In Post #1, we looked at a few ways to incorporate a sense of interdependence in your studio. Today’s post is going to focus on your studio environment, or, in keeping with the theme of this series, your Studio “Locker Room!”
I realize we all have varying degrees of control over the physical space we teach in, but I hope this post will inspire you to seek out similar applications that work for you.
Creating Studio Legacy – Tradition
Let’s consider this picture of the Hofstra Ladies’ Lacrosse Team locker room.
The first thing I notice is the statement, “Tradition Never Graduates.” Friends, we all know, sports are ALL about legacy! Why should your studio be any different?
Once my piano students hit middle school, I often lose them to sports.
If this is a statement you’ve either said at least once in your career or heard a colleague say, raise your hand.
Me, me, me!
Yes, you over there, with your hand up – this post is for you!
At every conference I attend, while there are many excellent sessions, there are always one or two whose message sticks with me for good. At this past MTNA Conference (2016 San Antonio), my “sticky” session was by far:
The Varsity Musician’s Playbook: Commitment Building Strategies from Team Sports to the Studio.
Bam! Wow, the title hooked me. As someone who enjoys the business side of running my piano studio – this was my type of session.
It’s called organizational fever; more specifically to this post – file fever – and I don’t know how to stop! Being organized is fuel to my body. It gives me clarity and peace of mind.
My studio gets organized and reorganized every few months and rearranged to some degree once to twice a year. I’m getting to the point where I’ve nearly perfected the arrangement, but rearranging and organizing to me are like a breath of fresh air. I’m a better teacher when everything is in its place. I have my moments – we all do – but I strive to keep my studio and workspace continually tidy for mine and my student’s sake!
Today I’m going to share how I organize my (physical) student files.
First, a quick note on what inspired me to improve my organization even more.
Getting Things Done
A few months ago I finished the book Getting Things Done: The Art of Stress-Free Productivityby David Allen. Ever since I have been working hard to streamline the way I work. Some of the topics he covers include cleaning up the space you work in, setting up the right tools, corralling your “stuff”, and keeping things fresh and functional.
One of the first things I did was purchase a label maker. After several months of using it, I wonder how I’ve gotten by as a supposedly “organized” person without one my whole life. I’ve been label-making like crazy!
My file drawer is one place where my label maker has been put to work. I love my 4-drawer lateral file. All my student files are kept in one drawer. Every student gets a hanging folder. Monday students names are labeled, and the label situated in the slot clear to the left. Tuesday students are in the second space, Wednesday students in the third space and well, I think you get the idea. I love seeing the files laid out this way.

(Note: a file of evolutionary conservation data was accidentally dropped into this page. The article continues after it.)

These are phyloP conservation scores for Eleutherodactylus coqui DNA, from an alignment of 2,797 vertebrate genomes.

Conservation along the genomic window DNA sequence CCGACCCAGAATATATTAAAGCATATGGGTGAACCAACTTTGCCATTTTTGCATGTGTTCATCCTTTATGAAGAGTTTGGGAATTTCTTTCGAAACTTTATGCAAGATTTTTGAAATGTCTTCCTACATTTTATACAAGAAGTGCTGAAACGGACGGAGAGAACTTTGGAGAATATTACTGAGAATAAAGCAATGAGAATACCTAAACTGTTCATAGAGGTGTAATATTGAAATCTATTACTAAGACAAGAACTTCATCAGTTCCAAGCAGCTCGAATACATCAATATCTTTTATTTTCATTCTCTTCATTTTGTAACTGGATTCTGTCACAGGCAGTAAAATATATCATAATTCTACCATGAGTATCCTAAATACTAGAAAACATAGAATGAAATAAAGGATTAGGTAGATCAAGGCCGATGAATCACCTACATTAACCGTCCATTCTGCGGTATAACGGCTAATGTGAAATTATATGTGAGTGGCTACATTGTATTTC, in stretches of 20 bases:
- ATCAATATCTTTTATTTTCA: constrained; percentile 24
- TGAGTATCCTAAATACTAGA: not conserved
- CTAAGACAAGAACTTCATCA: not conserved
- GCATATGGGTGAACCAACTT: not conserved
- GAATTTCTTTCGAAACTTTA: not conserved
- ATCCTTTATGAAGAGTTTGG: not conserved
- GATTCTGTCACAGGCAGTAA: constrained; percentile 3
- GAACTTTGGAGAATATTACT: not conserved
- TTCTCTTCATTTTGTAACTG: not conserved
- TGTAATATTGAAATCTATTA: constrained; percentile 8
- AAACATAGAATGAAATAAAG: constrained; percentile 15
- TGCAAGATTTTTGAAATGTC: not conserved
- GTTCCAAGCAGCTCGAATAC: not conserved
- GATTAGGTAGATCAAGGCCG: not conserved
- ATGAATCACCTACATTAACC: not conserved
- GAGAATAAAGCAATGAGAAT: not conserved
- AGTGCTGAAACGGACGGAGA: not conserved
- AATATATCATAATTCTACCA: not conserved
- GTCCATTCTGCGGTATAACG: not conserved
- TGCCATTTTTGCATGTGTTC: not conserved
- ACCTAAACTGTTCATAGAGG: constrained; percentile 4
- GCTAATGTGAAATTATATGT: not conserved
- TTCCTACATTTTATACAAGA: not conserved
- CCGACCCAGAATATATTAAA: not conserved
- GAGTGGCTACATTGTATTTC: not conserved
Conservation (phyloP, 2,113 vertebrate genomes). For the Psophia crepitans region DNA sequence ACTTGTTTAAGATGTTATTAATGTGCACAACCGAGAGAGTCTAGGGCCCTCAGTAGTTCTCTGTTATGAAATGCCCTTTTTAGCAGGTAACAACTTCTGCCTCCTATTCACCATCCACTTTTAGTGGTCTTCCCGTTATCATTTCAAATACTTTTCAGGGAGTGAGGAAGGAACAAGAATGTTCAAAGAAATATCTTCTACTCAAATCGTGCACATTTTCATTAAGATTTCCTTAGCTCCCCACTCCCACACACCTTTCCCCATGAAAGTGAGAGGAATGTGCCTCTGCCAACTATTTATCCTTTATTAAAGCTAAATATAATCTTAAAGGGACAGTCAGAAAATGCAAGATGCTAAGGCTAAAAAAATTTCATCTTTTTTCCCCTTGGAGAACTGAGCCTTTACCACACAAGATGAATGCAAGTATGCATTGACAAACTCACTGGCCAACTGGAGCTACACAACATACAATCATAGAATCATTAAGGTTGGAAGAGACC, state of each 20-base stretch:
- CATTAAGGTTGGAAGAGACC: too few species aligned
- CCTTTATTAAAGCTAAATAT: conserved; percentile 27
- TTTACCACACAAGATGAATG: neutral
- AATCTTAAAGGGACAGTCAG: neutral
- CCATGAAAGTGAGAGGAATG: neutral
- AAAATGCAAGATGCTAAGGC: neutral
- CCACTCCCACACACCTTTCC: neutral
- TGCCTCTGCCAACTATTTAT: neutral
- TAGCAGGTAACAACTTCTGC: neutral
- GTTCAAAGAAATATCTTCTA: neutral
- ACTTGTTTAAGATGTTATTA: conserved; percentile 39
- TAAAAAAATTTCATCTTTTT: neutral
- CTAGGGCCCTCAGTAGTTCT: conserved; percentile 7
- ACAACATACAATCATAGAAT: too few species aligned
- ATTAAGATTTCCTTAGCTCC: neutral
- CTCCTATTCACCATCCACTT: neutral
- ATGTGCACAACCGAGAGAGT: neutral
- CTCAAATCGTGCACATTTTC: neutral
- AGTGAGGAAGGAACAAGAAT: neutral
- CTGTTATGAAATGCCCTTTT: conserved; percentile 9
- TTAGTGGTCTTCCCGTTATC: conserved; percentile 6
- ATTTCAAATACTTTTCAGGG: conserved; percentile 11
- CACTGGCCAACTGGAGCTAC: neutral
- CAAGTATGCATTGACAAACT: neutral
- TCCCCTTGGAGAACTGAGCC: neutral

(In case you’re wondering, I used the app “Blur it” to blur out the last names in this photo.) Continue reading
One of my biggest goals and projects for this summer was to develop my studio website. I am proud to say I designed and did all the work myself on WordPress.
I have a lot I want to share with you today about my site including why I waited until 5 years into my business to do it.
This post is NOT a tutorial on what your site needs because, good grief, there are already plenty of wonderful posts out there for piano teachers on what elements are needed for a good studio site. I don’t believe in reinventing the wheel!
What I am going to give you are the best resources I’ve found and used for inspiration to guide me through the planning and design of the site.
This past week I had 13 students from Taylor University observe my studio over the course of three days. These students were taking a beginning piano pedagogy course as undergraduate students as the university offers a minor in Piano Pedagogy. How lucky are they?!
One of my students loves to create at the piano. The pedagogy students were amazed at our improv activity using Forrest Kinney’s Pattern Play – a series which they were not yet familiar. After revealing one of their fellow students in the room as a talented jazz improviser, my student got the privilege to hear him do a quick lick on the keys. Thank you to that university student for inspiring my budding musician!
Over the course of their time with me and after reading follow-up emails from several of the students, a couple of things occurred to me.
While I always try to give my best to my students, having someone right there observing me certainly made me button-up even more! Although it wasn’t obvious to them, I was more energized, focused, and was working to show them what’s possible in a lesson. Let’s always try to teach as if someone were watching.
A lot of the comments and feedback they gave me had nothing to do with pedagogical materials or tactics but with how I related to my students and the environment I createdfor them. This second point is what this post will focus on.
Hey there! Welcome to Piano Pantry where we talk about piano teaching, loving food, and living life. I'm Amy, my husband Drew and I live in Indiana. My favorite things include Mexican food, reading, organizing, and spending time with those I love.